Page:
LFA: You’ve worked with many refugee families who have arrived in Amarillo. What are some of their greatest needs? What are your strategies for teaching students who may not speak English or may have seen significant traumas? How have these students impacted your teaching and your life?
Ms. Peeples: The first year I taught refugee students, my co-teacher and I had almost no knowledge of how to work with students from countries other than Mexico. Their families were placed here because so many are able to process beef for wages unheard of in their home countries without the need for much language skill.
My students are the bravest people I’ve ever met. From their drawings, a few photos, and their writing, I know that they’ve come from the kind of trauma most of us will never experience. Children from Africa came from a camp where home was little more than a tarp and a butane burner. Rationed food often ran out before resupply trucks came. Basic survival took most of their energy and school was a dream for other children.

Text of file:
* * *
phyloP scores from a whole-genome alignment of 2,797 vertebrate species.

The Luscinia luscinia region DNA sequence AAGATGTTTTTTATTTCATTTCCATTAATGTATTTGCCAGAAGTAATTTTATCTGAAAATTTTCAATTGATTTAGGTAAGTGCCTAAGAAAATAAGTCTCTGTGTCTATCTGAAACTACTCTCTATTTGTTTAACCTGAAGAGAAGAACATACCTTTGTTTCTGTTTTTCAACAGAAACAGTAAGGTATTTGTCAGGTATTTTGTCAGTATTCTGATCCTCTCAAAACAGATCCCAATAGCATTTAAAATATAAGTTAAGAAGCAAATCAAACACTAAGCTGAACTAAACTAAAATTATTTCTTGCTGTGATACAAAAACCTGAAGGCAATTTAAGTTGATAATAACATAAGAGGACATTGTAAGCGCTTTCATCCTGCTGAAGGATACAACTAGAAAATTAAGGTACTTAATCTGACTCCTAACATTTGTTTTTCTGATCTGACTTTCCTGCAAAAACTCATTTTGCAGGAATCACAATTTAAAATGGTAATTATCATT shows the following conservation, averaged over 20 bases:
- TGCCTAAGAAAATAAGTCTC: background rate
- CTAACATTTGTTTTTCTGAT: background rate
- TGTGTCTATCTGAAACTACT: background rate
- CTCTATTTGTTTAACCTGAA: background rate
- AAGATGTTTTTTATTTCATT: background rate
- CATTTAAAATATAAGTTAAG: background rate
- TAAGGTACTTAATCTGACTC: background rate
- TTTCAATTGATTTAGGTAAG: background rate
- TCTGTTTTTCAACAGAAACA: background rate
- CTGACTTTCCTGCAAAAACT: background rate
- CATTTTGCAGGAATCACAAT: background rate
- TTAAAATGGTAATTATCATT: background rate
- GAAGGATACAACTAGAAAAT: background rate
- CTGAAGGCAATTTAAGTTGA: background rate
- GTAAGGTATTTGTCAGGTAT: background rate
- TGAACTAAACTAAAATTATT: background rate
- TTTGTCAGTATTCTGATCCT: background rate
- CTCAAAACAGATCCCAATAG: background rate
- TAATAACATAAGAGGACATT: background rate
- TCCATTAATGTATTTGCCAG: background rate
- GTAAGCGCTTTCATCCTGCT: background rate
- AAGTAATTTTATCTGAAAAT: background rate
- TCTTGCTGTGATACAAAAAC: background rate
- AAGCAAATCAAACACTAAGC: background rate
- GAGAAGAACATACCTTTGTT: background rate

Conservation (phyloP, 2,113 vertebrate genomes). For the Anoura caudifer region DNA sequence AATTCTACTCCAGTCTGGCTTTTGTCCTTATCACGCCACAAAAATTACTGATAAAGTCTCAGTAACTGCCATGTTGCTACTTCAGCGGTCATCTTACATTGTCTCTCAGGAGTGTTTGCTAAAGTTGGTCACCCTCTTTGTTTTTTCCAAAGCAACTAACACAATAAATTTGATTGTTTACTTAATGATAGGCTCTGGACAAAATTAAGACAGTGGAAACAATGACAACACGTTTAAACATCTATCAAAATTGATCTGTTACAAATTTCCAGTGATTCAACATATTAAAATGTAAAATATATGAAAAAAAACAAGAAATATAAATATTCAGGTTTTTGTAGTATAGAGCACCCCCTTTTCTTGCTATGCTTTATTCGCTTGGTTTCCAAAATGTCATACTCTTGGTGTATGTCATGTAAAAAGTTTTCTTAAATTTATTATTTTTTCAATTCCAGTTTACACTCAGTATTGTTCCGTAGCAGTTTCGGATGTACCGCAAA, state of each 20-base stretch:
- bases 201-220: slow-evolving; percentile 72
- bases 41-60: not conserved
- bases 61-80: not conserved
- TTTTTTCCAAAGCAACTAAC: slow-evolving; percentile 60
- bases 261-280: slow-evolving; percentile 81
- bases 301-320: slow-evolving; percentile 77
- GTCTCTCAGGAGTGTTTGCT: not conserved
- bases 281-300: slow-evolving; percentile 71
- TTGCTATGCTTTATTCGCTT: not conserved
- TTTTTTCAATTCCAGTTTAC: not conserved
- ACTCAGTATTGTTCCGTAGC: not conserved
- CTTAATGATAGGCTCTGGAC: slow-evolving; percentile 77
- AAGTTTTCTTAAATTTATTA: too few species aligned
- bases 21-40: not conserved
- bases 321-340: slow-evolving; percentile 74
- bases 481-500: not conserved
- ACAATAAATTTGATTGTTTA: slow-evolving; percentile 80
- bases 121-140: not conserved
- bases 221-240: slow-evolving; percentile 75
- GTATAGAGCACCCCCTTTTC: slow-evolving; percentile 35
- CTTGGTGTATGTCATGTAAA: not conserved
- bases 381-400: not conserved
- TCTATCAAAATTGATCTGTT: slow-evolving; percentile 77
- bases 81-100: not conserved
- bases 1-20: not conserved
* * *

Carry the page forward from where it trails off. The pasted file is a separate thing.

Hawa, a beautiful Bantu girl who came from the Kakuma camp in Kenya, had never sat in a school until she came to the U.S. Teaching her to write her name in English was a revelation to her and she wrote it everywhere. Her enthusiasm for Texas extended to wearing a Dallas Cowboys jersey over her hijab.
Tin, whose family fled warfare in her native Burma, handed her over a razorwire fence into a camp in Bangkok, convinced that she would find a better life in the U.S. In my classes, she tutored other students, hugged those who cried, and was a founding member of her Buddhist youth group. Others from Burma: ethnic minorities from the Karen, Karenni, and Chin cultures, joined the class and offered to share lunches out of their tiffins with their teachers.